2 years after, judge throws out case against 57 Lagos men accused of homosexuality

A Federal High Court judge has thrown out a controversial case which had been brought against 57 men charged with public displays of affection with members of the same sex.

Following several adjournments, Justice Rilwan Aikawa of the Lagos High Court on Tuesday, struck out the case and said he had done so because of a “lack of diligent prosecution”.

In a statement issued by Tiers , the Initiative for equal rights, Nigeria, a frontline NGO that provided defence for the the accused in court, reads, “While this is good news that the men no longer have to show up in court repeatedly to defend this charge, we are disappointed that the case has been struck out instead of being dismissed”.

The men were first arrested in a police raid on a hotel in the commercial hub of Lagos in 2018 after officers claimed they were being “initiated into a gay club”, but the defendants said they were just attending a birthday party.

According to Tiers, “a dismissal means that the individuals are free of all charges and the case can’t be brought up again in any court of law. However, a strike out means that they are free to go away now, but the police can arrest them again anytime in the future on these same charges”.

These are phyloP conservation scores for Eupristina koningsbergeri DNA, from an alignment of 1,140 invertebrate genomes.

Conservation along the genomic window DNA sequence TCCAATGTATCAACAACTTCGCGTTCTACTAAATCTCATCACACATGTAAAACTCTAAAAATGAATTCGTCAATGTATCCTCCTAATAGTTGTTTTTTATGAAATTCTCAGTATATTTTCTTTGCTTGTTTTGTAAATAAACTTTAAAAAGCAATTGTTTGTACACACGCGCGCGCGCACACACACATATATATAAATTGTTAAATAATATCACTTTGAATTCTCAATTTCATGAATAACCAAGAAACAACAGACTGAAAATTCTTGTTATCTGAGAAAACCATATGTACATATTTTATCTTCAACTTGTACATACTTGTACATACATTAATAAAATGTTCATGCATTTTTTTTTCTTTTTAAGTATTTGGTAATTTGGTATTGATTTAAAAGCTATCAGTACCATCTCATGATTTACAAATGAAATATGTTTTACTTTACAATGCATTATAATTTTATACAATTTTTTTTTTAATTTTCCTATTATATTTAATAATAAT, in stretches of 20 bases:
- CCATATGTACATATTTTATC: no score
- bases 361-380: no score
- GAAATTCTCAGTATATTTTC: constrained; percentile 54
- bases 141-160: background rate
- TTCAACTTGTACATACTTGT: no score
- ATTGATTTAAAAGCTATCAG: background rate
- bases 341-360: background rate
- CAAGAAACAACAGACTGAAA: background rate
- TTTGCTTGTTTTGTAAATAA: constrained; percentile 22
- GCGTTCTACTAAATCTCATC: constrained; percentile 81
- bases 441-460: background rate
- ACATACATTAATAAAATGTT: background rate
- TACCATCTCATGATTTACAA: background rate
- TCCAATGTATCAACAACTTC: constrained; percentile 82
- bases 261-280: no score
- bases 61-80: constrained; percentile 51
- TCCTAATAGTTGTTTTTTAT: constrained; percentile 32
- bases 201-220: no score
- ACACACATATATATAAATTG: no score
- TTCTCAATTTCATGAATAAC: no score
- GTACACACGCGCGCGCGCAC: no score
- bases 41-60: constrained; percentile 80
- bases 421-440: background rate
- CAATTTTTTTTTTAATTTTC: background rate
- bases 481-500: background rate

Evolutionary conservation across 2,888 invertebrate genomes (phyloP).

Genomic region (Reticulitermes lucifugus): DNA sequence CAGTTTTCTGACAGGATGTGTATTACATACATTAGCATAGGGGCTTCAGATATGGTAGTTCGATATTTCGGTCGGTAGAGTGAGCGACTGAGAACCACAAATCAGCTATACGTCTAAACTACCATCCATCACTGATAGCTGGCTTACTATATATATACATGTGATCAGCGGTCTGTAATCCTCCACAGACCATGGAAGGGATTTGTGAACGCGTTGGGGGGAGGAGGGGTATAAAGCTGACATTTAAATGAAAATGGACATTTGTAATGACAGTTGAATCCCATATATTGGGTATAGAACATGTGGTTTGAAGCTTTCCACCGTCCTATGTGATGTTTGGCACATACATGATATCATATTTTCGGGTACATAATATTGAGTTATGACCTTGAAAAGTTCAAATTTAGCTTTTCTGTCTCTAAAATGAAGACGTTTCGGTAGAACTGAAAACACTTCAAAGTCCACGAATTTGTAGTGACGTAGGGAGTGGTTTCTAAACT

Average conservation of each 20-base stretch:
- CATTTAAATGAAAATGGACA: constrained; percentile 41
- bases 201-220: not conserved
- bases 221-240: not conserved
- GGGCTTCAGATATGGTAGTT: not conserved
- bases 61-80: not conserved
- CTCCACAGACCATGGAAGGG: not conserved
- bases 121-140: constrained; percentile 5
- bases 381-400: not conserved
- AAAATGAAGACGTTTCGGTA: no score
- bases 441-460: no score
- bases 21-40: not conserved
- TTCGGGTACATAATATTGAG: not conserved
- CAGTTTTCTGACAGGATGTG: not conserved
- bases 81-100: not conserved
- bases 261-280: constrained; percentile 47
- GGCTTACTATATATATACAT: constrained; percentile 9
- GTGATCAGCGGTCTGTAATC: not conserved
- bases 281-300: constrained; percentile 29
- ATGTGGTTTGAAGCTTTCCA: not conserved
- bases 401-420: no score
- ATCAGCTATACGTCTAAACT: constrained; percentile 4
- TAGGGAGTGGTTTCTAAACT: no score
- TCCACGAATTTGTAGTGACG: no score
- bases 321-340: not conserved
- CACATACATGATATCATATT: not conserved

“Since it was found that the Prosecution lacks evidence for the crimes alleged, the proper order should have been a dismissal. As it stands now, we see that the justice system has again failed to mete out justice,” the statement concluded.

This judgement is considered to be a landmark case as it is the first ever since a 2014 law introduced under Nigeria’s former President Goodluck Jonathan, which bans gay marriage as well as public displays of affection between people of the same sex. The law carries a possible prison sentence of up to 14 years.

Lesbian, gay, bisexual, and transgender (LGBT) persons in Nigeria face legal and social challenges not experienced by non-LGBT residents.

The Nigerian state does not allow or recognise LGBT rights. There is no legal protection against discrimination in Nigeria— LGBTQ Nigerians are fleeing to countries with progressive law to seek protection.

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